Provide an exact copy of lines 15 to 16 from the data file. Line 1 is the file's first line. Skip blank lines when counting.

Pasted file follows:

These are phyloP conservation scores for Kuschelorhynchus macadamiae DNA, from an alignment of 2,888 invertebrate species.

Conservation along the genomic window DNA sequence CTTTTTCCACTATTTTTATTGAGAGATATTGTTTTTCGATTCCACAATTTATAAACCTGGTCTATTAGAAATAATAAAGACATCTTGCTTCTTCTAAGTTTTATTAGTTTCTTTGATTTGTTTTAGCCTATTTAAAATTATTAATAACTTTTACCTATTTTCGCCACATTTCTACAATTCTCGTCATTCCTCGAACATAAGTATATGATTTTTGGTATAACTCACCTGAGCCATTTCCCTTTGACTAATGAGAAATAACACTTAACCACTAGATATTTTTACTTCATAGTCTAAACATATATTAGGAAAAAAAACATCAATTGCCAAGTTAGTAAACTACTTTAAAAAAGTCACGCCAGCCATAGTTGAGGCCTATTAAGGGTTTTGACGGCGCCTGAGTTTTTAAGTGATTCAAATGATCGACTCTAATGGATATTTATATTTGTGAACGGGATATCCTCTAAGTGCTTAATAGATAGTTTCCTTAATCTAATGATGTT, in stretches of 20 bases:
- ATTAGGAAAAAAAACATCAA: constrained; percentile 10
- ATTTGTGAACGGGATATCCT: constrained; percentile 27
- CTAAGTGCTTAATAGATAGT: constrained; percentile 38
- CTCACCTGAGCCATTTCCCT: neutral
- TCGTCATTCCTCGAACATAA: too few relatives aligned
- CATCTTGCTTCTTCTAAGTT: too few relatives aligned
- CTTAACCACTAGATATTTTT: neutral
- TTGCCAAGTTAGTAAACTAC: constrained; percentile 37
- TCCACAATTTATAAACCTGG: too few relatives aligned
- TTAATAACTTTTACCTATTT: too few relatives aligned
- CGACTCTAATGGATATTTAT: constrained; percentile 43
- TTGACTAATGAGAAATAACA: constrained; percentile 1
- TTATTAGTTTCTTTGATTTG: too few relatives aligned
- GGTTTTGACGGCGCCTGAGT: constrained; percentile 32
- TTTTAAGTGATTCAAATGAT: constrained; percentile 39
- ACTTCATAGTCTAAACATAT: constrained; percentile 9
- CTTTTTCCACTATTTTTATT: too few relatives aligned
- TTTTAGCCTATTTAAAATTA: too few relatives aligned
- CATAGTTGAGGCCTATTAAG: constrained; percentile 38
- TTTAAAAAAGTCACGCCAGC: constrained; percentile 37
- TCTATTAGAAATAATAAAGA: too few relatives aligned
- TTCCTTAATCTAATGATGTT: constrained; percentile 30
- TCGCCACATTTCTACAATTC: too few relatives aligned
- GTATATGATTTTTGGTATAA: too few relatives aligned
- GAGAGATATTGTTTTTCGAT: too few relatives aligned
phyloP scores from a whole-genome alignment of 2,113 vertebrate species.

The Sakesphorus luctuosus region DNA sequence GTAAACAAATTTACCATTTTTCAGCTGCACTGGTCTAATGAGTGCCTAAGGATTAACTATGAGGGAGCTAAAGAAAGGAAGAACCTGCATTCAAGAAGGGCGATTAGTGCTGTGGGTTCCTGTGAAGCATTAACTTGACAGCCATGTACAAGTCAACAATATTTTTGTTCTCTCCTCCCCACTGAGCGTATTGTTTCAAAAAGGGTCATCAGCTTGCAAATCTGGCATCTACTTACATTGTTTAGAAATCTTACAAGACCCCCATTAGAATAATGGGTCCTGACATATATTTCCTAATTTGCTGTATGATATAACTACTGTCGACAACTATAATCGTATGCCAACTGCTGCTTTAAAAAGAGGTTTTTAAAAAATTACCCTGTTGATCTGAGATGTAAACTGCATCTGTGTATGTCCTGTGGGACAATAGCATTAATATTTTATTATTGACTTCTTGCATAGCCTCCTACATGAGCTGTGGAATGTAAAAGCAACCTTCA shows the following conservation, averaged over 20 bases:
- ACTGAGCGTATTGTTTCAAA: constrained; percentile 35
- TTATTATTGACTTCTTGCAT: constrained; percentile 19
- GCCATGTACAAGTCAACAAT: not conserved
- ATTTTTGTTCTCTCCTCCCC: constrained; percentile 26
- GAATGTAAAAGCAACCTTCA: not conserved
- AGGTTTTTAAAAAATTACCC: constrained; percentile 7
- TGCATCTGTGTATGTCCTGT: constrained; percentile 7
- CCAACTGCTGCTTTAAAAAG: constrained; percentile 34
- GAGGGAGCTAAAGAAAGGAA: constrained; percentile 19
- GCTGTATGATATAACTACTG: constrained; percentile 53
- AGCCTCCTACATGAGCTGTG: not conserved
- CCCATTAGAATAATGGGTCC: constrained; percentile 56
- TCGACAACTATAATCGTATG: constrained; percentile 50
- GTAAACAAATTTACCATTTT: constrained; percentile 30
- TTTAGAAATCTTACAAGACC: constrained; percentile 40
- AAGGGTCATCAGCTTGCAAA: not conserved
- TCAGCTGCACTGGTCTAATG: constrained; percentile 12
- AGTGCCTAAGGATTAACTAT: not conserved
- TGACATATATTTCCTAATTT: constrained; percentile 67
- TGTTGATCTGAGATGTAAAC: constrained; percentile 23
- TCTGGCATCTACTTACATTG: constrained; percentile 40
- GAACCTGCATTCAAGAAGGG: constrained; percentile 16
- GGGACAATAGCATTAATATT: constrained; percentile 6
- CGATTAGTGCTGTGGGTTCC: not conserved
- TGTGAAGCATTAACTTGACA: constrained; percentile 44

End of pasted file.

- TTATTAGTTTCTTTGATTTG: too few relatives aligned
- GGTTTTGACGGCGCCTGAGT: constrained; percentile 32